In this article we first describe briefly how, like other ectotherms, wild fish promote effective functioning (for example, digestion and reproductive maturation) by moving through the temperature gradients that they experience in their natural habitats (showing behavioural thermoregulation). We then look in more detail at one particular example of behavioural thermoregulation in fish, specifically the phenomenon of behavioural fever; this refers to an acute, reversible increase in preferred water temperature in response to pathogen recognition. Behavioural fever promotes survival by stimulating an effective immune response to the responsible pathogen. An on-going project is described that explores the possibility of using this capacity for behavioural fever to promote disease resistance in fish in Nile tilapia farms. This project involved intensive discussion with experienced tilapia farmers, during which it emerged that a number of these farmers already knew how their fish make use of thermal gradients. Using this observation as a pivot, we then switch to consideration of the extensive non-scientific, traditional knowledge of fish ethology possessed by experienced fish farmers and fishers and discuss possible implications for fish culture.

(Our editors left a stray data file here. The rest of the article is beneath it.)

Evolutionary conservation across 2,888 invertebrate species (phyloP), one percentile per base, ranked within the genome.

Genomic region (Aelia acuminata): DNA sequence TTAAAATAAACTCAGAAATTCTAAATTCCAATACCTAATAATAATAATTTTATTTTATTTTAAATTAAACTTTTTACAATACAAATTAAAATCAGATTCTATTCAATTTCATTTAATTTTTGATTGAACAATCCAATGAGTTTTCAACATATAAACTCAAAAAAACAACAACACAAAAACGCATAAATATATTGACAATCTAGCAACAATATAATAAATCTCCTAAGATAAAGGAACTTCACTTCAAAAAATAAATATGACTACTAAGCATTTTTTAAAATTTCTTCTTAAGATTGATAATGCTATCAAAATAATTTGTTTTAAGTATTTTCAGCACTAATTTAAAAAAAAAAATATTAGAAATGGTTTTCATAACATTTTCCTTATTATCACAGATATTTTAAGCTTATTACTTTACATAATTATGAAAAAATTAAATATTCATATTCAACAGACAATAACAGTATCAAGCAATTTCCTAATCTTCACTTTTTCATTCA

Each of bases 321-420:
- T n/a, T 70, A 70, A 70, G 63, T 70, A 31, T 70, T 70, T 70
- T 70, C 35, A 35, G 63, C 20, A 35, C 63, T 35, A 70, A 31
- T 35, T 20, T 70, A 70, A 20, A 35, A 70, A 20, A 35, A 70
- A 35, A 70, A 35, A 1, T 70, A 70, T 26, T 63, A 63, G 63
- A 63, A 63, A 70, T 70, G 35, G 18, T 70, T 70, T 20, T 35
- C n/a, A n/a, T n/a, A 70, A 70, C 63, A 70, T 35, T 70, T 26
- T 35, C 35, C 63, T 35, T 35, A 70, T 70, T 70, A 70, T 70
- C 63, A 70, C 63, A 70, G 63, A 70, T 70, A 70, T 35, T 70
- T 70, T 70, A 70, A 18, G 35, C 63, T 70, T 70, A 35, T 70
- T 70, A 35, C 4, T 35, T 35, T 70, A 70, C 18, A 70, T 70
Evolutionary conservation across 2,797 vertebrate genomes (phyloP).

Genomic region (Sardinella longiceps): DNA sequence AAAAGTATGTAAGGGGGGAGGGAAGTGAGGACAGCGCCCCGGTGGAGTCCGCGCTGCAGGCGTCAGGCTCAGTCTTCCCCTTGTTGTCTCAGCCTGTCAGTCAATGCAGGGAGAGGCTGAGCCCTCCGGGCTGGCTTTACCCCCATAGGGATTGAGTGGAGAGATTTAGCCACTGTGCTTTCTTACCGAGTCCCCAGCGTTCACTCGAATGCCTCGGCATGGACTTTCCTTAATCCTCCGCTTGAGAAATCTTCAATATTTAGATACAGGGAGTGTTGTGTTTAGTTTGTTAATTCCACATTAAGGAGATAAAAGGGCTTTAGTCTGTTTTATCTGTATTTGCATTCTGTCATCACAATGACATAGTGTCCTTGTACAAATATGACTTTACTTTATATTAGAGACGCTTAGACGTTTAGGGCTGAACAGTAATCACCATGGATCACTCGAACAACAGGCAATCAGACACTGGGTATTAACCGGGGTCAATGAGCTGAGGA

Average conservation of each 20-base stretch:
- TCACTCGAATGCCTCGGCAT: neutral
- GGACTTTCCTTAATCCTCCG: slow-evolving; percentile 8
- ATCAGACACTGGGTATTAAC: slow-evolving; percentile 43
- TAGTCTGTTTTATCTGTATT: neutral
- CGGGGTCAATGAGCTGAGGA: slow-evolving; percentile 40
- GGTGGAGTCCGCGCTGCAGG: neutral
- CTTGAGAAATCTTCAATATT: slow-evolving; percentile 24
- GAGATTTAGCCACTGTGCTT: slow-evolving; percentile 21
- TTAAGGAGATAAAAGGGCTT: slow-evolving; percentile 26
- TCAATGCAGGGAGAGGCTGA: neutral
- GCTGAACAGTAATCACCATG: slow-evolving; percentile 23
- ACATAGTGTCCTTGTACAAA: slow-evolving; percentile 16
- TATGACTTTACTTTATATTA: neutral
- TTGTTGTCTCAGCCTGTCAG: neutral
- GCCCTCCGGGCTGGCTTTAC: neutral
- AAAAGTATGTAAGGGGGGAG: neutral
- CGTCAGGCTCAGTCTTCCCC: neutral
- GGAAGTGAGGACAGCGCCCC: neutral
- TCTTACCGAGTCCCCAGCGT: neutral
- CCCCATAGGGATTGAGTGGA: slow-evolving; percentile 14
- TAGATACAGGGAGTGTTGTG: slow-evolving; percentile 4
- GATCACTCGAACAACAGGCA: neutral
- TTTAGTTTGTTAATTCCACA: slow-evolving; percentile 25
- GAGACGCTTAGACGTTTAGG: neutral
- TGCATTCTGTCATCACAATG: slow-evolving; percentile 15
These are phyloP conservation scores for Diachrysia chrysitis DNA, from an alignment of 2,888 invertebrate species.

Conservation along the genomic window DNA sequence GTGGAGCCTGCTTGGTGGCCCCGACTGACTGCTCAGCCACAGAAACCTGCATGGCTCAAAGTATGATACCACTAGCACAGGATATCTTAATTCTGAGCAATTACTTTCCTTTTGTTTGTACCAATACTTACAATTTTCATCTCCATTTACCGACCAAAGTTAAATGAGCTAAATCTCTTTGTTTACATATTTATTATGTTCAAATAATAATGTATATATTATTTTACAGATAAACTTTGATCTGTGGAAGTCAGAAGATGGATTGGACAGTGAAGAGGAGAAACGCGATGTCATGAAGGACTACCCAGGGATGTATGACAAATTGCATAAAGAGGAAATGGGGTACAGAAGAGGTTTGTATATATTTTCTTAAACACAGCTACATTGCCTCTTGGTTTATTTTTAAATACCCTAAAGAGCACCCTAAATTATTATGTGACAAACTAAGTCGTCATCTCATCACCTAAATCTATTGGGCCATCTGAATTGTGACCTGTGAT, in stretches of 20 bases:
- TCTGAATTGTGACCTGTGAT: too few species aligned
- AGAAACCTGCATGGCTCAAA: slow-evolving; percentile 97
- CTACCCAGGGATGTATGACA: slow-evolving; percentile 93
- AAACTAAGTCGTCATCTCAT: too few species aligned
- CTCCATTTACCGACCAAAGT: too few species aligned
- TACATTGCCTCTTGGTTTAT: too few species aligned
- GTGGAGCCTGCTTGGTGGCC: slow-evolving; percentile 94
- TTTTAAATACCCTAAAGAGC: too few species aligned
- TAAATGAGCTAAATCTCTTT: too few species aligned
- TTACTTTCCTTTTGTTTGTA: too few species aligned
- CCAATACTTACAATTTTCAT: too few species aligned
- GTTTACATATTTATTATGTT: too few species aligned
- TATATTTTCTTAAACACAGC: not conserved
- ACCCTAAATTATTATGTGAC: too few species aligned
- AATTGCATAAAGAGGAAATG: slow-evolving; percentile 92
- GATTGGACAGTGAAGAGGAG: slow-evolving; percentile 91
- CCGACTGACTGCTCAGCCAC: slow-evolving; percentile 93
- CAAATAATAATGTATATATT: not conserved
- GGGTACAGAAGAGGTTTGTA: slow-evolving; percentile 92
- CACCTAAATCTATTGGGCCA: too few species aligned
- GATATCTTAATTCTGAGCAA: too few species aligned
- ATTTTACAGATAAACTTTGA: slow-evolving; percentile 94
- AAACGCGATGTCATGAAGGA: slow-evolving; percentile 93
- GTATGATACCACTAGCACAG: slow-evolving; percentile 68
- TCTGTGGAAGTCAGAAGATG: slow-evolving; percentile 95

|Publication Title||Applied Animal Behaviour Science|
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